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Flanders v. Franklin

Supreme Court of New Hampshire Merrimack
Dec 1, 1899
47 A. 88 (N.H. 1899)


Decided December, 1899.

Where a municipal corporation increases the quantity of surface water and unreasonably fails to provide an outlet therefor, it is liable for damages resulting therefrom.

CASE, for negligence in allowing a sewer, culvert and brook in Prospect street to become filled up, out of repair, and insufficient to carry off the water, in consequence of which it flowed down Winnipiseogee street on the plaintiff's land. Trial by a referee.

The land slopes from Prospect street westerly, down Winnipiseogee street, to the plaintiff's land on Railroad avenue. Prior to 1887, there was a depression in the Shepard lot, just west of Prospect street, through which the water collecting in Prospect street and vicinity flowed off. About 1887, the owners filled up the depression and laid an eight-inch drainpipe in its place. In 1889, the defendants constructed a covered drain eighteen inches square across Prospect street and connected it with the Shepard pipe. This drain was designed to take the water from the Sturtevant lot, lying east of Prospect street, and also from the street. About the same time, they built a similar drain across Prospect street, two hundred feet further south, and connected it with the Shepard pipe. This was to drain the Schlegel land and take the water from the street.

In 1897, during the largest rainfall since 1869, the Shepard pipe proved insufficient to carry off the water coming to it, and, as a consequence, the water flowed down Winnipiseogee street, and washed large quantities of sand upon the plaintiff's land. These results were not caused by the defendants' negligence, as alleged, but were caused by the faulty and insufficient system of drains, the Shepard pipe being of insufficient capacity to carry off the water coming to it from the other pipes. If the natural watercourse through the Shepard land had not been filled up, the plaintiffs land would not have been damaged.

Upon the opening of the case, the defendants called attention to the fact that the declaration only charged negligence in allowing the sewer to become filled up. The plaintiff replied that he would ask for leave to amend by charging a faulty system of construction, and repeated the statement in the closing argument. The defendants objected upon the ground that it was too late to cite in the owners of the Shepard land. Later the plaintiff filed a proposed amendment, to the allowance of which the defendants objected and stated that if it was allowed they would probably demur. The referee found that the plaintiff could not recover upon his original declaration, but could under the amendment, if allowed, and assessed the damages.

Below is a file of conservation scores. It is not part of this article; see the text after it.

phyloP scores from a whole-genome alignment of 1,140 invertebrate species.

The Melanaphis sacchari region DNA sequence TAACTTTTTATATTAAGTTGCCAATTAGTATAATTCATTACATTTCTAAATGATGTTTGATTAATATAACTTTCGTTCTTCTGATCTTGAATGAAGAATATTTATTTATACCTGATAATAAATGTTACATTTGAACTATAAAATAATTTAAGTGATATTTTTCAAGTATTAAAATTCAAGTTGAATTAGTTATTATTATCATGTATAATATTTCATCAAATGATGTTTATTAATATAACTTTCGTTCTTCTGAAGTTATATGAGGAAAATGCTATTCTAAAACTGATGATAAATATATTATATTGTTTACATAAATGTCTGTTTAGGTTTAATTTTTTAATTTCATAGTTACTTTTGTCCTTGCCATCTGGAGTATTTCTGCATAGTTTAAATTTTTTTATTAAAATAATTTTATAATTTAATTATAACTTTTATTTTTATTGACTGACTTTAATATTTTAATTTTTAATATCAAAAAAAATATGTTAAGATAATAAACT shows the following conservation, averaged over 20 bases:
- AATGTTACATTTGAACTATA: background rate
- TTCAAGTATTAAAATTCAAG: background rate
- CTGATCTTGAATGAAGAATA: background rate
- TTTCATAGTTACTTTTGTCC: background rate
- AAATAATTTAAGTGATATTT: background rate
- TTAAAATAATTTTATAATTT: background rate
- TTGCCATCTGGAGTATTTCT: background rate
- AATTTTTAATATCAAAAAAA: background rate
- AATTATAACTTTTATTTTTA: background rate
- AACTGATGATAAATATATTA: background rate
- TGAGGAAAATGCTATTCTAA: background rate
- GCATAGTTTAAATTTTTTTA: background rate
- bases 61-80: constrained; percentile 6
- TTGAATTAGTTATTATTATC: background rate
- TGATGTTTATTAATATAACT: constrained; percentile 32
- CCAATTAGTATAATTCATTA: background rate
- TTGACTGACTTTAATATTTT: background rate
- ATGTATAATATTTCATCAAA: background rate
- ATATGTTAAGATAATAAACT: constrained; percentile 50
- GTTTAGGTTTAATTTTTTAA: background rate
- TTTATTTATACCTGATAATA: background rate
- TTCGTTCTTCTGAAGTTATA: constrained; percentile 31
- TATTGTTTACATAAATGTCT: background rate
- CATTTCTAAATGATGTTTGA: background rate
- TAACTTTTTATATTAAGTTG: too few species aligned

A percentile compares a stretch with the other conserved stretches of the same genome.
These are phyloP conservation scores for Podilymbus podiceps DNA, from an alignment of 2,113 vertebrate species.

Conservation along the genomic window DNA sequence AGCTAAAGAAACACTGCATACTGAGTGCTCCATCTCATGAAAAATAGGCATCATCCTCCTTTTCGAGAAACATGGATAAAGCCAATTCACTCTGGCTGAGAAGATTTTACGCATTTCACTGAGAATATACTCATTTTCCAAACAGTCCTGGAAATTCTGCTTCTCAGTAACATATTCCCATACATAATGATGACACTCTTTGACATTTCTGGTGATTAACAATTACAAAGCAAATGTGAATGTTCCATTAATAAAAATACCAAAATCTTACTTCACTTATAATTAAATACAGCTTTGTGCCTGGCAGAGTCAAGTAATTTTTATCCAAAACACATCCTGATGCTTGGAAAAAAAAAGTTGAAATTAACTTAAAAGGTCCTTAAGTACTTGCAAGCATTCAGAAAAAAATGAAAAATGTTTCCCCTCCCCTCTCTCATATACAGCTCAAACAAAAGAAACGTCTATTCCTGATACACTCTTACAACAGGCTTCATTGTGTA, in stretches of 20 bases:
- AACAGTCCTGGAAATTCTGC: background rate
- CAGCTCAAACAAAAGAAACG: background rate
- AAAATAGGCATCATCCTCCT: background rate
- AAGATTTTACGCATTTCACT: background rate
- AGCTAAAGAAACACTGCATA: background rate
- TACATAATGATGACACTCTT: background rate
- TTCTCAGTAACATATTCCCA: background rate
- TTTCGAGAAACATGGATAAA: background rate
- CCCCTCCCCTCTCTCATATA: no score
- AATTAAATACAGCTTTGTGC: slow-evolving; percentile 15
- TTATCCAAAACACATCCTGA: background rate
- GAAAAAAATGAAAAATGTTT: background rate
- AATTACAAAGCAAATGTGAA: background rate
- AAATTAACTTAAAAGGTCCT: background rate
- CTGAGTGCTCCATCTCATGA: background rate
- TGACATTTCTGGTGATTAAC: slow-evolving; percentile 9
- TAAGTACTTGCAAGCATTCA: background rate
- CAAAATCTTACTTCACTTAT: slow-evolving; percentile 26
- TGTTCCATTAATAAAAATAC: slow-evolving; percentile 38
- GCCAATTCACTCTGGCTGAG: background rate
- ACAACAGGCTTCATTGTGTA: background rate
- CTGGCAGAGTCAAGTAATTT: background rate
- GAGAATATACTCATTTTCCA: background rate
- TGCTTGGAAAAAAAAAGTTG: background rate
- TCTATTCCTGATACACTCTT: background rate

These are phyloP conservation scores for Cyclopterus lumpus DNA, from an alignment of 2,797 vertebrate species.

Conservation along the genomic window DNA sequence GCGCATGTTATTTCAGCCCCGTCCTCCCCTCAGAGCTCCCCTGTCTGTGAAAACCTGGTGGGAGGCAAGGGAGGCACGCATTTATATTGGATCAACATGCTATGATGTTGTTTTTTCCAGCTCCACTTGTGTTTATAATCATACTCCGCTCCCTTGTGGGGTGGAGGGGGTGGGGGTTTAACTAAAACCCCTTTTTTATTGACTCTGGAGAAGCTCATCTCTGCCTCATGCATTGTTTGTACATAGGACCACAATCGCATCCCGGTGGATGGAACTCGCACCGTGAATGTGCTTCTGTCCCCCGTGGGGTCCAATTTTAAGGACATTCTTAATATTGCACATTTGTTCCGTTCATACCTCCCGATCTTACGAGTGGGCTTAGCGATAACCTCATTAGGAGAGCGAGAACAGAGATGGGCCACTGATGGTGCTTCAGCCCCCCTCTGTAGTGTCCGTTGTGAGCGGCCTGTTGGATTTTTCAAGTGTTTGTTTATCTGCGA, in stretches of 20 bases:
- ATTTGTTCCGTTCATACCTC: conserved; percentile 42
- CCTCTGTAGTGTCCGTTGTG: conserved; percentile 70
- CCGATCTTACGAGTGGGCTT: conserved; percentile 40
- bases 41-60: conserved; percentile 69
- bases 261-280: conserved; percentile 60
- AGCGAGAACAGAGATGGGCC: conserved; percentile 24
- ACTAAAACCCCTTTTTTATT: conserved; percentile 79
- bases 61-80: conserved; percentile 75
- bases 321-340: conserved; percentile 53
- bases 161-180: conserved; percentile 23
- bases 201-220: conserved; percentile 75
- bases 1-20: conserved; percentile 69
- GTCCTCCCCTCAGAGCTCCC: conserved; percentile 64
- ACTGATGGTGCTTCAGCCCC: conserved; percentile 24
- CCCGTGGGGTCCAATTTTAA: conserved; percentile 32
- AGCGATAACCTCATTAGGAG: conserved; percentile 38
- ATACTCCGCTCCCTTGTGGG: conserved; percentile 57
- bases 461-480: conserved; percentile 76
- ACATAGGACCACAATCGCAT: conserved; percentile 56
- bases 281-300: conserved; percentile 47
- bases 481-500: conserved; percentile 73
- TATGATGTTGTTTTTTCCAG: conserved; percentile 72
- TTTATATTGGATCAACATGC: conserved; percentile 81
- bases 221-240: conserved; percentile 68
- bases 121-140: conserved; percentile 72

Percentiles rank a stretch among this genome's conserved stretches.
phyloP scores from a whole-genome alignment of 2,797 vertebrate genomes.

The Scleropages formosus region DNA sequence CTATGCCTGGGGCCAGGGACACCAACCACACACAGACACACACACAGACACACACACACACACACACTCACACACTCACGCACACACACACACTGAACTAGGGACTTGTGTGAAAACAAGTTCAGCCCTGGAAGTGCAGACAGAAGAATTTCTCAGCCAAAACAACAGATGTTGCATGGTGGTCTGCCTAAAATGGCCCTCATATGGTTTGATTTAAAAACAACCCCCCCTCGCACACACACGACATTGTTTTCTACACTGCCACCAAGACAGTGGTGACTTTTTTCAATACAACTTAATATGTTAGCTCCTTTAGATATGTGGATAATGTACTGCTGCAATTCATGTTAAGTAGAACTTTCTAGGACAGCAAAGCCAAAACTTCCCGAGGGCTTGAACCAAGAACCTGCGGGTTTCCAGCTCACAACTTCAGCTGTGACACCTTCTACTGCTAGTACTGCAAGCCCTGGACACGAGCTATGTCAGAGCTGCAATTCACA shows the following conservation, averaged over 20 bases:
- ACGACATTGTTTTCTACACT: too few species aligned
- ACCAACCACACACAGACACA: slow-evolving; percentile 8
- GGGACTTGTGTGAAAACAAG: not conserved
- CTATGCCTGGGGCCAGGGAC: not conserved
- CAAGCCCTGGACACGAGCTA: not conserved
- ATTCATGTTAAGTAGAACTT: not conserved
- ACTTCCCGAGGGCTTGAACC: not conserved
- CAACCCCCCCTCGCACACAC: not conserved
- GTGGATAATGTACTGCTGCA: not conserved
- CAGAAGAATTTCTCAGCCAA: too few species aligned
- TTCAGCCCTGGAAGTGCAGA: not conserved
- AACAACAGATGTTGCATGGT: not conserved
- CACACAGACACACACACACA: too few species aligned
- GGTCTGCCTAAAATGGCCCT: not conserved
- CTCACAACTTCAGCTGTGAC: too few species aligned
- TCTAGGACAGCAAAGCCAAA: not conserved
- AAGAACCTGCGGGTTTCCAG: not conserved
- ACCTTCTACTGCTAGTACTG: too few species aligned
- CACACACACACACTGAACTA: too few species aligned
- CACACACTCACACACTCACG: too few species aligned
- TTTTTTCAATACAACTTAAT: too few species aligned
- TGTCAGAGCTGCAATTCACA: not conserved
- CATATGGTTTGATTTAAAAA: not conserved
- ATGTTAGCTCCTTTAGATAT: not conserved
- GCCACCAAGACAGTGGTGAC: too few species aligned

George R. Stone and Edward B. S. Sanborn, for the plaintiff.

Leach Stevens, for the defendants.

If the defendants unreasonably turned surface water upon the plaintiff's land, thereby invading his property right, they must answer for the consequences. Rhobidas v. Concord, ante, p. 90. They were not obliged to prevent the natural flow of surface water; and if they did nothing to increase it, they are not liable. If they increased the quantity of water and unreasonably failed to provide an outlet, they are liable. Rindge v. Sargent, 64 N.H. 294. The fact that there would have been an outlet but for the acts of Shepard is no defence. If he unreasonably stopped the natural flow, he must answer therefor; but this would not make him liable over to the defendants for what is here complained of. They had no right to demand the use of a natural watercourse across his land to carry off water collected by them. If their conduct in failing to guard against the danger which they created was unreasonable under the circumstances, they are liable, although their conduct might have been reasonable under other circumstances.

If [It] does not distinctly appear whether the verdict for the plaintiff was founded upon a failure to control the natural flow of surface water, or upon an unreasonable failure to take care of an artificial flow created by the defendants. For this reason the case must stand for a further trial.

The question, whether the acts were those of officers over whom the defendants had no control, and for whose acts they were not responsible, was not raised and has not been considered.

The plaintiff's proposed amendment was objected to both as insufficient in law and offered at too late a day. It would seem that justice requires that the plaintiff should be allowed to restate his claim before the case again goes to trial. The question of amendment will be settled at the trial term.

Case discharged.

All concurred.

Summaries of

Flanders v. Franklin

Supreme Court of New Hampshire Merrimack
Dec 1, 1899
47 A. 88 (N.H. 1899)
Case details for

Flanders v. Franklin

Case Details


Court:Supreme Court of New Hampshire Merrimack

Date published: Dec 1, 1899


47 A. 88 (N.H. 1899)
47 A. 88

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